Coriander padded into the living room and pawed The Picture of Dorian Grey off of the shelf. She had heard good things about it. Corinne came in, looking puzzled at the sight of the book lying open before the cat.

"Oh, I'll pick it up later!" she said, flustered, and tramped out the door.

Coriander read for about half an hour before setting off to the park with one of Corinne's scarves. She had been out all night a few days ago, running around town with Five without purpose. Memories filled her mind and put a bounce in her step. By the time she returned from the sweet recollection, she had arrived in the park. She wound her way through to the big row of foliage that she'd visited the week before.

Rordan came out and greeted her.

"Ah, Coriander, you've returned. I'll admit that I'm surprised."

"Why is that?"

"Ah, it's nothing to do with you; just that usually, they don't."

She followed him into the bushes to where Adelaide lay on her side. When she reached her, the elder spoke.

"Lay the object next to me."

Coriander obliged. The old cat pushed her head up and closed her eyes. After a moment of listening, she spoke. "The woman is having troubles of her own, similar to yours." She paused, receiving more information. "The cause of your problem escapes me, but I believe it is not a great danger or anything out of the ordinary. To be sure, I will need something else, something that is... part of the home."

Coriander nodded. "When shall I return?"

"Sunday," Adelaide answered immediately.

"All right. Thank you."

When Coriander left the park, she decided to follow the sidewalk.

"Hey there," she heard, "traveling mutt-style? Lost your class?"

She paused. "Shove it, Diggory." She resumed her walk.

"That's not so classy, either. What are you doing out here? What could possible possess a little dandy like yourself to break the rules?"

She huffed. "Don't think so well of your capacity. I find you nothing more than an ignorant tramp."

"Ignorant? Tihi monstrabo, you little shrew."

"Why are you even following me?"

"You followed me, remember? It wasn't even five days ago; you ought to."

Coriander continued walking for a few seconds before realizing that Diggory had stopped. She looked back; he was standing in place ten feet from her.

"This is your house, isn't it?"

Coriander's mouth fell open in embarrassment. "Yes," she said, and stepped into the yard, contemptuous of his smug gaze.

"Aw, Cori-dander. Poor thing forgets where she lives. Early onset dementia, perhaps. Sad, so sad-"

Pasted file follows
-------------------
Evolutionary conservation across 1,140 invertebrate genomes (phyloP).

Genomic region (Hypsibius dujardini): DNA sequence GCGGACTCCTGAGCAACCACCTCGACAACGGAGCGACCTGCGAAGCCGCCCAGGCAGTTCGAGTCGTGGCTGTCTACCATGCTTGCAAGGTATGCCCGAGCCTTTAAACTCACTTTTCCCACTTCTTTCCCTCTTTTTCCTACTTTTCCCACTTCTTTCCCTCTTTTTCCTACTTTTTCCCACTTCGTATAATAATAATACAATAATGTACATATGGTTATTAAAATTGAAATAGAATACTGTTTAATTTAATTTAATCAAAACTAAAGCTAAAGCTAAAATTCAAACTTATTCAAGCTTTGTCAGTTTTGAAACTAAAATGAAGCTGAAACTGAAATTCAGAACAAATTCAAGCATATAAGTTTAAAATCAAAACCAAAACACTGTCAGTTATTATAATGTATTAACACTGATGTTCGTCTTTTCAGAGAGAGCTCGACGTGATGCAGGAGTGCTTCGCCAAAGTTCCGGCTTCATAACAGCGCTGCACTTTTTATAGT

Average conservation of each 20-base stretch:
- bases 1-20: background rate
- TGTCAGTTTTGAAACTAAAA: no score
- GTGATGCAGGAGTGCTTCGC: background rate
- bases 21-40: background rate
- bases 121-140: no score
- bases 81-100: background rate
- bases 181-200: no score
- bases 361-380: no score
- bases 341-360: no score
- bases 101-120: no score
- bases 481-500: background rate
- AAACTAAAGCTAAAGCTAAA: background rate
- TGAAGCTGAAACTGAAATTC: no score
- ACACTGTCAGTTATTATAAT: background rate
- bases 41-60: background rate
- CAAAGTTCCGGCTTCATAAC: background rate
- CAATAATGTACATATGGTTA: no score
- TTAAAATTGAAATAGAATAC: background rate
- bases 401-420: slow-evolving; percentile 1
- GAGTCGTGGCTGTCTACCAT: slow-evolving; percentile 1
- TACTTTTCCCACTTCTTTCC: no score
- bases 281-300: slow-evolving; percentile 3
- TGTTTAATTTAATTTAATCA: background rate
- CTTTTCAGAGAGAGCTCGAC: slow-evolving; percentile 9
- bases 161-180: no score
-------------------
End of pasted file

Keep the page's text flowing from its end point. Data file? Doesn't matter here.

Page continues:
She howled in frustration. "I hate you, Diggory."

He cocked an eyebrow. "Okay. See you later," he said, unfazed, and trotted off.

When Corinne had walked into her Latin class that day, she had sat next to Elsa. Something was off in her fellow student, however. She looked gaunt, nervous, and had deep shadows under her eyes. Corinne had made a little small-talk before class had begun, and Elsa seemed normal enough in conversation.

Corinne looked over at her desk-neighbor. Elsa seemed distant, but Corinne didn't find this indicative of a problem; the professor was answering questions about the format of the upcoming exam, which the girls knew would have the same structure as the last one. Corinne remembered Elsa reaching out to her the week before and took out a notepad, scribbling two words. "Feeling okay?" She passed the pad to Elsa.

Elsa furrowed her brow at the words, then picked up the pen. "Just a little tired."

Corinne nodded. "Come over for dinner?"

She saw surprise on Elsa's face. "Okay. I make a mean wild risotto."

Corinne smiled at her. "Sounds good."

They didn't communicate for the rest of the class.

Corinne turned her attention back to the still-rambling professor. She had befriended the "weird girl."

When Corinne and Elsa walked in, arms full of groceries, Coriander was around the corner and out of sight.

"I love that book! The character development was thorough, but not overbearing or watery. Written so well," Corinne said.

"Yeah, there's something…poetic about the way that the structure of the novel fits the story. That author is a genius."

Corinne hummed assent. "I would love to be like her."

Elsa looked at her thoughtfully. She hadn't known about Corinne's dream of becoming an author. "You like to write?"

Corinne looked down and smiled sheepishly. "Well…yeah. Writing helps me to focus, to feel some sort of purpose and…I always assumed I'd end up doing it for the rest of my life. It is a bit of a ridiculous notion, it's not exactly an easy career to make it in and, even if you do it doesn't guarantee enough of a payout to survive on but…I love books. So much." She finished with a wistful look at the window.

"That's nice," Elsa said, starting dinner. "I'd love to read some of your stuff sometime. I like to draw but, I'm actually hoping to be a psychologist."

"Wow," Corinne said. "That sounds interesting." Though she wasn't entirely social herself, she'd certainly never have thought of Elsa as a people-person. The past few hours had revealed a lot to her about the girl she'd never bothered to know.

The young women continued to cook and talk about everything – books, music, hobbies. Corinne was surprised to learn that Elsa also worked at a bookstore.

"So what are the dorms like?"

"Well, I live in the worst dorm on campus," Elsa began, turning away from the busy stove to the sink, "but it's not so-"

Corinne jumped when she heard a huge metallic clatter. She turned to see that Elsa had dropped a pan on the floor – it was used, but empty, on its way to the sink.

"Elsa?" Corinne called in alarm. Elsa was staring beyond the counter and the sink, at the windowsill in the living room – it was occupied by a tortoiseshell.

"Oh, that's just Coriander."

Elsa didn't look at her. "…coriander?"

"Yes, you're not allergic to cats, are you?"

Elsa turned to her, making eye contact. "No, no, I'm all right." She picked up the pan. "I don't know what happened, I'm sorry."

"Don't worry about it," Corinne plated the food. "Let's eat."

Thought their light, friendly conversation resumed, Elsa did not forget that she had seen that feline before.